Monday, 28 January 2019
Tetsuo - The sound of Neo-Paris.
Tetsuo – Eternal Respect. – cdr – self released. – 2019.
01 Access [13’07’’]
02 Levels [10’54’’]
03 Eternal Respect [13’14’’]
Tetsuo is a new project by French artist Julien Skrobek, who is responsible for Abysse amongst many other projects. These are Hardware live-sets that he tends to favour, often in front of a small audience.
Years ago, before I moved area, I used to catch the tram home at night. I would always pass by this terraced house as I walked home from my stop. It looked perfectly normal; nice nets, clean front wall space, painted window frames, curtains and ceramic ornaments in the window. Upstairs there would always be a dim blue light in the front bedroom and a slow techno beat could always be heard at night, not much else ever accompanied it. It was never at an offensive volume; the sound could be heard slightly, travelling out of the window into the warm night air. It was beautiful, I always wanted to knock on the door and ask what was playing. Were they playing minimal Techno or making it? This went on for a few years until the beat never came back; did they move on, stop, pass away, I’ll never know? It wasn’t uncommon to have people making or playing electronic sounds in their houses in this area, there was just something alluring about this one.
I mentioned Abysse earlier, because Tetsuo treads the same noise/warped techno no man’s land. I often wonder if there are any direct contemporaries to the project. It reminds me slightly of Abysse, with a bit of subtle aggression added to the mix. It also takes me back to the noises that came out of the small house’s window. But this has slight noise and delicate wall properties that make it very interesting to me. This is a subtle juxtaposition of slow beat, distorted crackle and high-pitched feedback - it’s gentle but simmers away. The middle track uses odd repetitive laser like sounds, high pitched feedback and simmering distortion to about the maximum (or perhaps beyond) acceptable levels of repetition. The last set is just a repeated single beat that resonate over a distorted under base, the beat echoes on it and becomes the central focus whilst stuff goes off in the background. By this point the boundaries of repetition were crossed ages ago, I had to stay in the zone with the work.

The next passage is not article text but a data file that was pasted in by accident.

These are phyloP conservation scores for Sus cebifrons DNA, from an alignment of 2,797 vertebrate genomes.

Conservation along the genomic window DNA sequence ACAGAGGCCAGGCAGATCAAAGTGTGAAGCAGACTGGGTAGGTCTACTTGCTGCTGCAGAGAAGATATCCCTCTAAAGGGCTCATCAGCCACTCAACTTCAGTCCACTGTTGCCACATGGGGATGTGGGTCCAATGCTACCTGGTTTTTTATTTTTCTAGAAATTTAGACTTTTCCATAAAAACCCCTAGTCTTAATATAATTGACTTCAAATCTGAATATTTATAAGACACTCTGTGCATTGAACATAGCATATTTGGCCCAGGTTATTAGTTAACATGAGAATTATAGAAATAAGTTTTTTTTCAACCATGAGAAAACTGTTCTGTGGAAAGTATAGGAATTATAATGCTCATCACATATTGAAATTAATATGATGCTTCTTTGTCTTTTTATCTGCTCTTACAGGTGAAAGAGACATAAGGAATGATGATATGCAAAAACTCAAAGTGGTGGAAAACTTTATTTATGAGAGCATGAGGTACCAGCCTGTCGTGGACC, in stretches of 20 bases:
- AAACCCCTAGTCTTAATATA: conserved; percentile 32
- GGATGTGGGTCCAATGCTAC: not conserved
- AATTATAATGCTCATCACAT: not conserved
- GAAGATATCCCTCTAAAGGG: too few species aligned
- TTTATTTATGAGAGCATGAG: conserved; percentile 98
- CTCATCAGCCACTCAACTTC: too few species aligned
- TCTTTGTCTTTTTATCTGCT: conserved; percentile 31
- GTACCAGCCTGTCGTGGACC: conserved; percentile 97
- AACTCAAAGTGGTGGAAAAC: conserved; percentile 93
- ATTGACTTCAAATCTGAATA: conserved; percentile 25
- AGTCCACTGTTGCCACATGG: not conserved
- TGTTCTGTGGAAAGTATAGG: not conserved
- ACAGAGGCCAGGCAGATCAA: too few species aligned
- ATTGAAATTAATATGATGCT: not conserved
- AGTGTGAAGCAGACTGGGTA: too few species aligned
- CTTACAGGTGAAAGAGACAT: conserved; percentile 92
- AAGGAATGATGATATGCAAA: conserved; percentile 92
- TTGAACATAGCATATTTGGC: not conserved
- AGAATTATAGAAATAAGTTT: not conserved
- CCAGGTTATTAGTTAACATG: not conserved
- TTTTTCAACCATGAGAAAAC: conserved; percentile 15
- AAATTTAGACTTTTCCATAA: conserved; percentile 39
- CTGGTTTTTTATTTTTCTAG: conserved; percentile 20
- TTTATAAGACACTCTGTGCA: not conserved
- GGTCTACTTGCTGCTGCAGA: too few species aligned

What I like about this work is it is typical Skrobek work of the present day in that it’s released in tiny runs, content to be solely in his own odd thing that doesn’t really sound like anyone else. The cover photo of flats looks great and appeals to me greatly. I like what I’m hearing and truly love the wilful obscurity.
Choppy Noodles 2019.